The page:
Hunter McGrady posed for the SI swimsuit issue 6 months postpartum—more of this, please

Did you ever think you’d live to see the day when Sports Illustrated celebrated mothers’ bodies in its swimsuit issue? Models Hunter McGrady, Katrina Scott, and Kelly Hughes all posed for the famous annual issue of the legendary magazine this year—they’re all mothers, and they’re not hiding that fact in their beautiful photographs.

It’s the fifth time McGrady has been featured in the swimsuit issue, but it’s her first time posing as a mom. She opened up to Motherly about how different it felt this time around.

“I was just shy of six months postpartum when I shot [the photos],” she said. “When I got asked to be in the magazine I said ‘Yes!’ then I was like ‘What am I doing?’”

She said while she was excited to do it again, she had reservations about doing it so soon after giving birth to her son Hudson. After giving herself a pep talk—because who hasn’t had to give themselves a pep talk when it comes to swimsuits—she decided she was going to go for it.

Yu Tsai / Sports Illustrated—on newsstands May 19

“I was like ‘You know what, Hunter? You feel good, you look beautiful, you just did something so spectacular,'” she explained. “The things my body went through are just insane. And so I told myself I should go out and do something fearless and own it.”

She said she felt beautiful during the process, despite her insecurities surrounding postpartum hairloss and lingering pregnancy melasma.

“I felt really strong and empowered and I think that that was what made me feel so good.”

Related: Hunter McGrady absolutely nails what it’s like to endure the Foley Bulb while giving birth

Feeling uneasy about summertime and swimsuits is such a universal experience for so many moms, especially those of us who are plus-size. Your body is permanently different, inside and out, and it’s hard to know what to do with that or how to feel about it.

“I think the fashion industry is realizing the importance of size inclusivity—however, we still have sooooo much work to do. There is no reason why every swimwear company can’t expand their sizes.”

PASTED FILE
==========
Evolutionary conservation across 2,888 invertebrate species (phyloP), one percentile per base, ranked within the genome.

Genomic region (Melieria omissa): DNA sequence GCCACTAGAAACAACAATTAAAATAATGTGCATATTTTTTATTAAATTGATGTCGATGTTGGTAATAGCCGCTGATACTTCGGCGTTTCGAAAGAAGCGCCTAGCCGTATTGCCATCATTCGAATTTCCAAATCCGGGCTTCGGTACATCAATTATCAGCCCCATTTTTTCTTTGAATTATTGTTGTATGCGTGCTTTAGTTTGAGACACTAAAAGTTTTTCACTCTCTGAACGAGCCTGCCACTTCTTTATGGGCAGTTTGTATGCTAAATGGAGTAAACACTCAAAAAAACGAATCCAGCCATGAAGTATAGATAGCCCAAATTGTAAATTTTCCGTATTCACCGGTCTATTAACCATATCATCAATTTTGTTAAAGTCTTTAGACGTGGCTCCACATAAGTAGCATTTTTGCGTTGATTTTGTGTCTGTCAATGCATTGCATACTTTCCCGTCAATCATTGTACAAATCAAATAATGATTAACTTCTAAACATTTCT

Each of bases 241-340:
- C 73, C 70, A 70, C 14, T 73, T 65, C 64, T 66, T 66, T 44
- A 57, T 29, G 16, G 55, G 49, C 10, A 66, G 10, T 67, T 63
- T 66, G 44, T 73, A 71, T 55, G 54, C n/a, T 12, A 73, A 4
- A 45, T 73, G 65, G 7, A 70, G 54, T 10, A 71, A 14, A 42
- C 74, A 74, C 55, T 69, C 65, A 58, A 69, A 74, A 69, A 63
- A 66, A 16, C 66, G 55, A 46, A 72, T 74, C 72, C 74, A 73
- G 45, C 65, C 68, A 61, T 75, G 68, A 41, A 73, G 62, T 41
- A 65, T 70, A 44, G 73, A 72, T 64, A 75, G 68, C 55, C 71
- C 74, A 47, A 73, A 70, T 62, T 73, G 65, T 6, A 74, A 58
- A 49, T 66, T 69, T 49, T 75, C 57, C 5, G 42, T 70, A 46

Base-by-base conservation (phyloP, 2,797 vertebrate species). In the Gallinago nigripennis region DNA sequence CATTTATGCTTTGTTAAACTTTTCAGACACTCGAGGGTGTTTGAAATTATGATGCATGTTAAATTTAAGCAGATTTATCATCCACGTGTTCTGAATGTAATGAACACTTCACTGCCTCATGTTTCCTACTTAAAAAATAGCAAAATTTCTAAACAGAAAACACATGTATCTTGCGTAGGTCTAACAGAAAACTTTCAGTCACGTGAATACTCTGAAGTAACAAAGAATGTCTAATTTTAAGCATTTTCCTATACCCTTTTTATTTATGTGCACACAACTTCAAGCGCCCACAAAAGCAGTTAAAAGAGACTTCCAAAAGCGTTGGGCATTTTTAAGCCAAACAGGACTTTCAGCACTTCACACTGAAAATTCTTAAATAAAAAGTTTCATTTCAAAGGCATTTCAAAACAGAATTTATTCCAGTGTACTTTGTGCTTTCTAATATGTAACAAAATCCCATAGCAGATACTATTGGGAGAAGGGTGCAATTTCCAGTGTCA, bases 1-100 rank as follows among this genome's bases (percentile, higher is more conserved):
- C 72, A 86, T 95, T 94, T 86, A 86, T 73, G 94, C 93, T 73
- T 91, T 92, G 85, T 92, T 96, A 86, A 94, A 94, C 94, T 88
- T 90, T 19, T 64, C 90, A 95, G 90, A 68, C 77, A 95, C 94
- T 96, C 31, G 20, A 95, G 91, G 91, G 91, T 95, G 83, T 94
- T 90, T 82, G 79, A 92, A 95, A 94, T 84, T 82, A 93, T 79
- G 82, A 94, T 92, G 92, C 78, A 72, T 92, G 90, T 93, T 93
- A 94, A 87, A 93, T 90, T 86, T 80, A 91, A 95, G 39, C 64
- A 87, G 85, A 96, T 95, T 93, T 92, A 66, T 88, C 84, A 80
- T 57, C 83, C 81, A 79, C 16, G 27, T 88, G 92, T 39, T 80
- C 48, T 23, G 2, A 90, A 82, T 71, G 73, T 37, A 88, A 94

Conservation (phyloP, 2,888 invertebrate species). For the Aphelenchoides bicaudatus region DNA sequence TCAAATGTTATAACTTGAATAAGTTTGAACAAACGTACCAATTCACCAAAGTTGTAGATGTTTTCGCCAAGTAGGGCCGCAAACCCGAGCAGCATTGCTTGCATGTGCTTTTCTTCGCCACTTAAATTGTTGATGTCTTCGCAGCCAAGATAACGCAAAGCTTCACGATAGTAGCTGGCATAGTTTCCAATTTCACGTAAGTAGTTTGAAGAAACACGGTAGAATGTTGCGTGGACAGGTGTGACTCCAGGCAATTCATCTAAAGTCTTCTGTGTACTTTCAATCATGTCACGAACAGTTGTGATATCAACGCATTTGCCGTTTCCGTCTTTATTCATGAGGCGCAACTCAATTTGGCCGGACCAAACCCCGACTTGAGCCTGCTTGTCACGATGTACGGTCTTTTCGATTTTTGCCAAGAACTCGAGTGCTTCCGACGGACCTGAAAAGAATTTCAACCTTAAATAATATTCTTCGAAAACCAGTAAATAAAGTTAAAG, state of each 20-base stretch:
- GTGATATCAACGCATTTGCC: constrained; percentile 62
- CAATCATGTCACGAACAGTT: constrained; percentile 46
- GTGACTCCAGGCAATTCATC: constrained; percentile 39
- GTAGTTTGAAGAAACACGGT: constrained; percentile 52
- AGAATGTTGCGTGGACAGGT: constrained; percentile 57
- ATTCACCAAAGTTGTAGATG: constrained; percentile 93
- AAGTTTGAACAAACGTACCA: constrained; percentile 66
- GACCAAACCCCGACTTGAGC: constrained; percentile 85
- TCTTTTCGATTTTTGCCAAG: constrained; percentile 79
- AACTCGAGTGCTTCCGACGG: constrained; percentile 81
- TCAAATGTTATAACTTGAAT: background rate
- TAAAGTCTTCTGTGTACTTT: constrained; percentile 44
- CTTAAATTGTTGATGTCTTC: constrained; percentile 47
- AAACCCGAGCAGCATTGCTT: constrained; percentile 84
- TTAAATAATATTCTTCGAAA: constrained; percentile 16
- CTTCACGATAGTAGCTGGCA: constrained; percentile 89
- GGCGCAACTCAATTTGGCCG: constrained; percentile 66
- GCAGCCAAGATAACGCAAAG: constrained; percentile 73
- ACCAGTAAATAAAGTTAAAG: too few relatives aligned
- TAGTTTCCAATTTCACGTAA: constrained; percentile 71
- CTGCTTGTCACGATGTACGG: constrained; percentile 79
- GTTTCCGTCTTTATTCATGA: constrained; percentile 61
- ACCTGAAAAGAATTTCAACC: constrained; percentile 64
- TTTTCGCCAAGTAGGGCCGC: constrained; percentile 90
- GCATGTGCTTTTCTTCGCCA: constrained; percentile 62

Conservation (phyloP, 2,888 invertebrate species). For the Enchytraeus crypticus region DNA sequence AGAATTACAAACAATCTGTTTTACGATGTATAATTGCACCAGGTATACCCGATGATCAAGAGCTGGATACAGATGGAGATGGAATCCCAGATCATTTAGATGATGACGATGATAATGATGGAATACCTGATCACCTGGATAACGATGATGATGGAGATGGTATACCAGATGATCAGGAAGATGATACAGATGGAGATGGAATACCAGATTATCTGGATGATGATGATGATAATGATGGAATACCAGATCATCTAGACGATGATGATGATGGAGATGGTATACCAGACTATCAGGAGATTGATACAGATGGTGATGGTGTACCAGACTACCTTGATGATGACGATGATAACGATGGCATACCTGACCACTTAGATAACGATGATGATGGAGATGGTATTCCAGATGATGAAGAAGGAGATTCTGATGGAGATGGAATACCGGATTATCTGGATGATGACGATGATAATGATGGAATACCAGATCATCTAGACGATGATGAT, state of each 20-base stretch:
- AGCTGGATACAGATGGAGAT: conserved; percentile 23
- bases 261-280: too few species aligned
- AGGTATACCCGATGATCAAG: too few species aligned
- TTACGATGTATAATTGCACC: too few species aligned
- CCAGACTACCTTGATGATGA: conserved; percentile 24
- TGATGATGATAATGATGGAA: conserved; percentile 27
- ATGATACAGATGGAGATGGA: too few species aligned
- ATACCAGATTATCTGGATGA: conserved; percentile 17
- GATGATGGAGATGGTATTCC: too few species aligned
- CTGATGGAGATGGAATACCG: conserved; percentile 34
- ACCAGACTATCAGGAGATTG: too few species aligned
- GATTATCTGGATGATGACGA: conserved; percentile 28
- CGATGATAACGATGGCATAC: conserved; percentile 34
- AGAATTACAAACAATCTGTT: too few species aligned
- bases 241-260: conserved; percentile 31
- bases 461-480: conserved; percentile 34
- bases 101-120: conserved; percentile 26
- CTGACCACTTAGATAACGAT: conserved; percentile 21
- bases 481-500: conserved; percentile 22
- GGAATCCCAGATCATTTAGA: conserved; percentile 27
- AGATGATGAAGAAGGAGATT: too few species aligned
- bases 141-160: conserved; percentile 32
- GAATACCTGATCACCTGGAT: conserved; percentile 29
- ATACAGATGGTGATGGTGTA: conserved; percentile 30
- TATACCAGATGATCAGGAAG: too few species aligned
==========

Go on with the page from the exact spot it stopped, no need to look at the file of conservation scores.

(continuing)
Hunter McGrady

McGrady has advice for moms of all ages when it comes to this conundrum: put on the suit. Because you deserve to.

“I would say honestly, and this is so cliche, but honestly really truthfully give yourself grace and realize what you’ve accomplished—whether you’ve just had a baby, whether you had a baby 30 years ago, whatever it is—the fact that our bodies not only created life from scratch but also sustained life. That is such a huge feat.”

The fashion industry, however, doesn’t make things easy for moms who aren’t conventionally sized. McGrady says that while things are slowly getting better now, when she was first modeling she had very limited options for shoots like this.

“Before when I’d be doing shoots, I’d basically have to be naked because there was nothing for me,” she says. “Now as the years have gone on, I think the fashion industry is realizing the importance of size inclusivity—however, we still have sooooo much work to do. There is no reason why every swimwear company can’t expand their sizes.”

Instagram is a great way for moms like McGrady to share relatable experiences of their own motherhood journeys, and she recently shared an epiphany she had about how her views about herself will shape the way he sees himself.

Related: Model Hunter McGrady gets brutally honest about being ‘plus-size and pregnant’

“As my son is getting older and I’m really getting to know him, and I’m looking at the lens the way he looks through life, and I’m like, ‘How can I talk badly about my body when my body created his body?’”

Teaching self-love and body acceptance is something boys need, too.

McGrady tells Motherly that she feels very strongly about not only teaching her son to love and respect himself but others as well—and that she hopes he’ll be a better romantic partner someday because of it.

“I hope I just instill in him how to know his worth and his value in the world and that he’s kind not only to his body, but that he’s kind in the way he thinks about others’ bodies and how he speaks about them,” she says. “I’ve had so many women come to me and say ‘I feel this way because my partner mentioned my body,’ so whoever he grows up and that he has respect for himself and for whoever he loves as well.”

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